D3 took 11 years, and while it takes a lot of flak (rightfully so) over the AH and the DRM, the actual game is a fun hack n' slash, true to the titles that came before it. Those two big flaws would've been there regardless of development time.

        DNF is a bad example, the game was terrible regardless of graphics, people were willing to give it a go knowing full well the graphics would be outdated but the game itself was just awful. Development time had nothing to do with that failure, either, it was just a bad game that people were really excited for.

        TOR was an MMO made by people who put out great single player RPGs, the result was a great single-player RPG that had some MMO "features" added in which ruined it, and that was another mistake dev time had nothing to do with. Less time would only have resulted in a buggier release with fewer features and the same frustrations.

        Nothing you say actually suggests a link between development time and the quality of the resulting product. If I were to go on listing games with 18-36 months of development time that came out bad, I could go on for days, any long-time gamer with Google's help certainly could. That doesn't mean that's a bad timeline either. The fact is, Blizzard rebooting the project will have no real effect we'll ever see on the outcome.

        Look, once a computer program (any program really) goes too far over schedule there is something wrong with it. Titan being delayed and large scale developer changes means that game is fatally flawed and they're probably looking to push it to any functional state possible so they can sell a crappy ass game to as many unsuspecting fools as possible.

        There was no schedule, the project was not announced yet. They said they're rebooting it, which suggests they're starting over, and they're going to take much longer than they expected to develop it. Nothing that's happened suggests they're actually trying to "push it to any functional state possible" to rush out crap, it's the exact opposite. They're going to take longer with it because they think it's not good enough. If Blizzard thought it was fatally flawed, they would cancel it, as they have in the past.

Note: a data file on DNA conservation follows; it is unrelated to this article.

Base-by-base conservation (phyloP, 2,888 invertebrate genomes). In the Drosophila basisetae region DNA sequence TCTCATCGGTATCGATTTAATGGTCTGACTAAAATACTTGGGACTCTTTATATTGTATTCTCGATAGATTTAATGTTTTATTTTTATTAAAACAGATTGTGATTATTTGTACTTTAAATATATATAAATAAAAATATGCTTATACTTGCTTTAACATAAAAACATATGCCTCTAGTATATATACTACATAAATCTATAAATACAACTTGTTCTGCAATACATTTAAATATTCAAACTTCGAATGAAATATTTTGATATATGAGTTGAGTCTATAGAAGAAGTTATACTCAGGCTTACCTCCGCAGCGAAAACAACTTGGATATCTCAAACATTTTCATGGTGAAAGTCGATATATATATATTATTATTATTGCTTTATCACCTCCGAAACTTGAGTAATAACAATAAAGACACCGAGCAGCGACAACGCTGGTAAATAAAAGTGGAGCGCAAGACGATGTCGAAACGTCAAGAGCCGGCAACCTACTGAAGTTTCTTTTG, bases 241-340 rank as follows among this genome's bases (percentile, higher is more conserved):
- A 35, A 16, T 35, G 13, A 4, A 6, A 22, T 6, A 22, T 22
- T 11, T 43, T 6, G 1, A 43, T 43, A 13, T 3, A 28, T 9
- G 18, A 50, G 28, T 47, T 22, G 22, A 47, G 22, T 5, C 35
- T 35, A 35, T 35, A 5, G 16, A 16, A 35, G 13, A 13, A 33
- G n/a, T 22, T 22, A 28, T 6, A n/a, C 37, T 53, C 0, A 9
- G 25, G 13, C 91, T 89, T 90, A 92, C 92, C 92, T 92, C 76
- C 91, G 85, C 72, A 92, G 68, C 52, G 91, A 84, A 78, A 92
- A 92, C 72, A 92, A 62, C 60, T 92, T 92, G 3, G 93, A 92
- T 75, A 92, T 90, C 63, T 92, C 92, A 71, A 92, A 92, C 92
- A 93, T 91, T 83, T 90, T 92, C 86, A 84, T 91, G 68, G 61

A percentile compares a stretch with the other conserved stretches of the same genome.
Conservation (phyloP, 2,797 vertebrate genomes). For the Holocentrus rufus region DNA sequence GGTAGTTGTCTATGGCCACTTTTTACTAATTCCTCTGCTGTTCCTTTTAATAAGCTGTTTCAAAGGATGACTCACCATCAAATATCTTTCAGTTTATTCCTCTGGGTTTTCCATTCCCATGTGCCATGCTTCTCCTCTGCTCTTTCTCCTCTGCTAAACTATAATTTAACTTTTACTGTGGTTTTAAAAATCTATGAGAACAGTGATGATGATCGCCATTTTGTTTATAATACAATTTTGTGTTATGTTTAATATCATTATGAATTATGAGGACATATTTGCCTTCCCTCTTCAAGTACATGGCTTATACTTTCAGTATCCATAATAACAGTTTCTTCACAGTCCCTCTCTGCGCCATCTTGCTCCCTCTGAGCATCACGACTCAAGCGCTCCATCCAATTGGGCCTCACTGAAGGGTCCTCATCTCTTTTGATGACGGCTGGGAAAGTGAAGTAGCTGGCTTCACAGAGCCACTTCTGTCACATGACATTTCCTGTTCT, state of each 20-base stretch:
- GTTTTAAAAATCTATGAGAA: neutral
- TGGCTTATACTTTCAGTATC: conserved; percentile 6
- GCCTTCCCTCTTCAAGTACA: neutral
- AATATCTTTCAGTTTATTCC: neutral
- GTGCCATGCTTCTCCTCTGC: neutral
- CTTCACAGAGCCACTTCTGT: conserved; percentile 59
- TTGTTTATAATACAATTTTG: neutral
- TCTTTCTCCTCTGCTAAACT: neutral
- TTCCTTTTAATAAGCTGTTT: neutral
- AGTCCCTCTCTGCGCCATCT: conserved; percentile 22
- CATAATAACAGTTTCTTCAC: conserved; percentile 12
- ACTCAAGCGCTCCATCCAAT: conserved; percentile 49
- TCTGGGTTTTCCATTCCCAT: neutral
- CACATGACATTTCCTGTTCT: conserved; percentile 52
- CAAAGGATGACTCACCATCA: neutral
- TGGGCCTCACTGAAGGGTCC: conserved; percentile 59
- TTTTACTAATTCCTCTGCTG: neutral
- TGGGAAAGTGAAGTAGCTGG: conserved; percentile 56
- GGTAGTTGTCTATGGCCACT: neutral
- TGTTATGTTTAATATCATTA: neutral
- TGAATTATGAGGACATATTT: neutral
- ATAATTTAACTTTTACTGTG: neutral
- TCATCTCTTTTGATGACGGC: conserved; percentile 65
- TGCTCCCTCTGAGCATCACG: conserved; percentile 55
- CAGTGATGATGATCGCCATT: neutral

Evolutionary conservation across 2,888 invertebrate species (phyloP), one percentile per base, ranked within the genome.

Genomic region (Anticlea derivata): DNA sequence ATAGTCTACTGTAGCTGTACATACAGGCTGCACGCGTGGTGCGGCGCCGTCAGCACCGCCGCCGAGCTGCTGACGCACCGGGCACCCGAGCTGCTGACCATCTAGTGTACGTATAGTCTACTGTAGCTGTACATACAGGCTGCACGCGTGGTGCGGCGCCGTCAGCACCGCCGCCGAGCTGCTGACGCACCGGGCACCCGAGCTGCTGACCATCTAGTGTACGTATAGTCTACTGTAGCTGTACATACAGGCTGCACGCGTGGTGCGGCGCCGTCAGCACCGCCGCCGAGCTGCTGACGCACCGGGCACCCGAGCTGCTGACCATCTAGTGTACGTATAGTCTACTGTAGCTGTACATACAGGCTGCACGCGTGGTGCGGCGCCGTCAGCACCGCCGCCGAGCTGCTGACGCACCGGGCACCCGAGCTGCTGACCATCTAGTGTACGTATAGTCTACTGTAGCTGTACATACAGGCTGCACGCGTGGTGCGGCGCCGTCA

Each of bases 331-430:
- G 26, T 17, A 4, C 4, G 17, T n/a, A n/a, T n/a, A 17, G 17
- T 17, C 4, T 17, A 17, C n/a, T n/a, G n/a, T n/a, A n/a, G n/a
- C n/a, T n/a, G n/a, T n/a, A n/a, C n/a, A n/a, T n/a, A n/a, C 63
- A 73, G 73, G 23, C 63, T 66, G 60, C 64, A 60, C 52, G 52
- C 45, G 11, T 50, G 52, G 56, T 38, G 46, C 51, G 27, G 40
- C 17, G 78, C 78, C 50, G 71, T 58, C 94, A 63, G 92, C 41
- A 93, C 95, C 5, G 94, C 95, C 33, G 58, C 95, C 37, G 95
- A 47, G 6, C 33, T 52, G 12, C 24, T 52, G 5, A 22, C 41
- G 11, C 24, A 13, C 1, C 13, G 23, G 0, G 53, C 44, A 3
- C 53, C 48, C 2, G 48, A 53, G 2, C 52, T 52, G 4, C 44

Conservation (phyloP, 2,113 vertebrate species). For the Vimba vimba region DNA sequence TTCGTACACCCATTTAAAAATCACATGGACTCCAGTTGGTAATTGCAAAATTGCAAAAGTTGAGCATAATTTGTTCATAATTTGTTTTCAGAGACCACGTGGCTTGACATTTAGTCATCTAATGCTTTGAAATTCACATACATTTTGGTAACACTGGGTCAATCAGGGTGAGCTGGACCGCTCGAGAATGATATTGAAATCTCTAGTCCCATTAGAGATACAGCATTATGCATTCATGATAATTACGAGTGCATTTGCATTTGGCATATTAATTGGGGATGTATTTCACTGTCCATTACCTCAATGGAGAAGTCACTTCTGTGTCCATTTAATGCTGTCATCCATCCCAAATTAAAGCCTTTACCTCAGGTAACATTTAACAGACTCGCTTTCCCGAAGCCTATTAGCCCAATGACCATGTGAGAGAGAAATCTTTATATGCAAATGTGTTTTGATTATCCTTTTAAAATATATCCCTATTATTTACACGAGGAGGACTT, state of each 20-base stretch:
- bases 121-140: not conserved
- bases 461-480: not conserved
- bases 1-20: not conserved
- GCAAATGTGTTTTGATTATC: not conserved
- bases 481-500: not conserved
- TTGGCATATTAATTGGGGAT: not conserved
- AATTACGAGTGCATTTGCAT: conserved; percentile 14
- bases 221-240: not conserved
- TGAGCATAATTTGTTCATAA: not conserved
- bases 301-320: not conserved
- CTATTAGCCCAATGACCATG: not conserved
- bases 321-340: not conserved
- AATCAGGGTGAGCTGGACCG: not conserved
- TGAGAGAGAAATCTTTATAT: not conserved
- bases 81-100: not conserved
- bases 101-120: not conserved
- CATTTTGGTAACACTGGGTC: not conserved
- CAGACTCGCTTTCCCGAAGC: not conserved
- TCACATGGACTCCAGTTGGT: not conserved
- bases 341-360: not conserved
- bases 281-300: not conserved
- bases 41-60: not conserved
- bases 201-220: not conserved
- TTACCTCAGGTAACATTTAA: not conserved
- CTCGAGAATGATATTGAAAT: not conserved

It seems like you've developed a bias against longer development times for no real reason. You're complaints don't even match up, longer development time would never suggest an attempt to sell a crappy game, it'd be easier to duct tape it together and release it if they think it'd be bad anyway. You, sir, are little more than a troll.

        • by Thruen (753567)
          Also, I know SC2 is an RTS, I just didn't realize I did that until after I hit submit. Who needs proofreading?
      • I whole heartedly disagree with this statement. There is a sweet spot of time spent for game development. My guess on that is 18-36 months. Once game development hits 3 years, the graphics engine on which it is built is old enough to be noticeable compared to the newer content. Now, not everybody cares about that, but why does it matter so much? Because the original timeline was already within that time frame. That means the game is getting grossly overdue. Grossly overdue games are in that state because th

    • by flayzernax (1060680) on Tuesday May 28, 2013 @10:47PM (#43846783)

      Sort of but not really. They should have focused on making AC2 as much like AC1 as possible. But updating the game engine and playability with better UI design. Like doing things they would have in hindsight if they weren't locked into the feature set that AC1 had only.

      So the point I disagree on is having to have the same engine and client. If they can release content semi-annually. They can upgrade the engine and code semi-annually too. Beyond patches, or widget like features.

      No MMO has done that though.

      Though WoW could maybe use a core rewrite. The assets are not bad looking still. For the audience in question.

      But the people who liked MMO's are done with them. The new generation is not inspired by last generations toy. I think we should give MMO's a rest for awhile as a species.

      The next big thing will be a SIMULATION. That is multiuser. And user generated.

      • by O('_')O_Bush (1162487) on Tuesday May 28, 2013 @11:05PM (#43846879)
        Runeescap is actually one a more aggressive development cycle than the one you describe, which is why it still has millions of players (the vast majority fairly new) despite being over 12 years old.
        • Cool I didn't ever dabble with Runescape. Glad to know my idea is not completely unfounded =)

          I was a die hard EQ player. Which updated from Directx6 to 8 with Luclin. And had a big client side UI update with Velious. Nobody much liked the Luclin content. But I think almost everyone universally liked the upgrades to the client.